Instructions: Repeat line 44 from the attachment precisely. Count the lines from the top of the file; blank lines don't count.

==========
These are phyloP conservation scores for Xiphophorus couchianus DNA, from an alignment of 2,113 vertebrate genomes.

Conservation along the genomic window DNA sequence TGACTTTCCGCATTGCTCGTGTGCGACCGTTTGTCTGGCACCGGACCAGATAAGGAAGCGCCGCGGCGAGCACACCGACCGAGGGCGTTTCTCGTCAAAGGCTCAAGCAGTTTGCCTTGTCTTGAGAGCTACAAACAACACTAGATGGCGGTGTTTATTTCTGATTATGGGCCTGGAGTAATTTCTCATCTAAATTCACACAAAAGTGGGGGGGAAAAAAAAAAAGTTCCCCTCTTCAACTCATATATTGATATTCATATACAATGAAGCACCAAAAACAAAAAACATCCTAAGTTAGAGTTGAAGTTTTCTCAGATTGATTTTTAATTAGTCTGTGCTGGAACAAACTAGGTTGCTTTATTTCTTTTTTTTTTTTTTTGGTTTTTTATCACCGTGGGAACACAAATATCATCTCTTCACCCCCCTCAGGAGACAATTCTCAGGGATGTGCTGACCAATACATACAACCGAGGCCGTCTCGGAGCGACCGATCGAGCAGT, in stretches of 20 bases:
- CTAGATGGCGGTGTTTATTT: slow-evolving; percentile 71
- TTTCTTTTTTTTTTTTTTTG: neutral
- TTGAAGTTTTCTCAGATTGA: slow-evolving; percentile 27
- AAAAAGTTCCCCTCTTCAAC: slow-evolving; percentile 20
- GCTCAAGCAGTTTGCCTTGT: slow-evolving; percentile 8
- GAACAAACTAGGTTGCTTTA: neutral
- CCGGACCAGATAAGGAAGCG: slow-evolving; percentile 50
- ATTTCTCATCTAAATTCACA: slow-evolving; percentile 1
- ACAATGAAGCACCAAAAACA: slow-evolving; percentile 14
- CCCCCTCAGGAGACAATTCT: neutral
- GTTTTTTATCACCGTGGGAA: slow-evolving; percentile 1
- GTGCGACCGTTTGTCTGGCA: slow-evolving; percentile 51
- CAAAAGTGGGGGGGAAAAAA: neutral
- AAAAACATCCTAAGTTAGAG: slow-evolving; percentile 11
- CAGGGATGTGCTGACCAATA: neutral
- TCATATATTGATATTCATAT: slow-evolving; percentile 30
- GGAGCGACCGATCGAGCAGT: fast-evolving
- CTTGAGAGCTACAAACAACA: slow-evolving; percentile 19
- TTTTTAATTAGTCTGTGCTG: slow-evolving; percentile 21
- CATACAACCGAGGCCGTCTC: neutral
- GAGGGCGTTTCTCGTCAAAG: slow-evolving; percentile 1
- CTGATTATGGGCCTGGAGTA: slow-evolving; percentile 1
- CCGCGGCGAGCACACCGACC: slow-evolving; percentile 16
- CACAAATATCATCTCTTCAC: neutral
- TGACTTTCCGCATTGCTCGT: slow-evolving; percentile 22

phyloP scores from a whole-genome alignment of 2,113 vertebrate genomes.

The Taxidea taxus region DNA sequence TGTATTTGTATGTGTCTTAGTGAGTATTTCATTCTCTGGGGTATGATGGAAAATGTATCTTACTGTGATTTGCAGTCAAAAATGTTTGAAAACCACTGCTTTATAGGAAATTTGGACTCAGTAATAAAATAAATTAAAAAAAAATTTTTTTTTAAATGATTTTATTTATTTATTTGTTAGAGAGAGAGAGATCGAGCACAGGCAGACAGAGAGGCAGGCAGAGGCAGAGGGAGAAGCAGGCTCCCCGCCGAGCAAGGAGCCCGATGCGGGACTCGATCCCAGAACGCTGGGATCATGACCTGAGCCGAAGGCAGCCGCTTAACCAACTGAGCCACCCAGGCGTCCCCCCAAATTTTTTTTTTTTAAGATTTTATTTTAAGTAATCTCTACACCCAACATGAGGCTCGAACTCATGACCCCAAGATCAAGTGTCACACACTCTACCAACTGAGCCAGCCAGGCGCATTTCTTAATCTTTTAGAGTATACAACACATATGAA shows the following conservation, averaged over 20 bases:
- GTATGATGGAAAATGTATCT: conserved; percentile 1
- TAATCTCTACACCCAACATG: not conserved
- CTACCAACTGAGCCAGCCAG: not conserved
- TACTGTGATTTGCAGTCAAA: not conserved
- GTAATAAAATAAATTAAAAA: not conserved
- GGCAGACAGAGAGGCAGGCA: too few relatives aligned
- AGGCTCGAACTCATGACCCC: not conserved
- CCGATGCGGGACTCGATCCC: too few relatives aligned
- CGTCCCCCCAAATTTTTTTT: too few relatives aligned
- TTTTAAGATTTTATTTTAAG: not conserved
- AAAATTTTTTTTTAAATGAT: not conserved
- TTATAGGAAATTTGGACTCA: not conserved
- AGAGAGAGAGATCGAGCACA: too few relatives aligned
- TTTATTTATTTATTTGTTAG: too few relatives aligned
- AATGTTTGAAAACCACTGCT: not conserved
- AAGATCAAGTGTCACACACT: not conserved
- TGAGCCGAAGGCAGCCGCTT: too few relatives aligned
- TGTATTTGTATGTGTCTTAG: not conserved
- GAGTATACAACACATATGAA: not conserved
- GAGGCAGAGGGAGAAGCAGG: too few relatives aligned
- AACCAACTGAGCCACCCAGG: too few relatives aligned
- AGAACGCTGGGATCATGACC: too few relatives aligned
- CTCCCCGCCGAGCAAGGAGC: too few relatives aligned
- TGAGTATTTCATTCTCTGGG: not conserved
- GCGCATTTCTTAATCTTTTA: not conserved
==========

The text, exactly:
- AATGTTTGAAAACCACTGCT: not conserved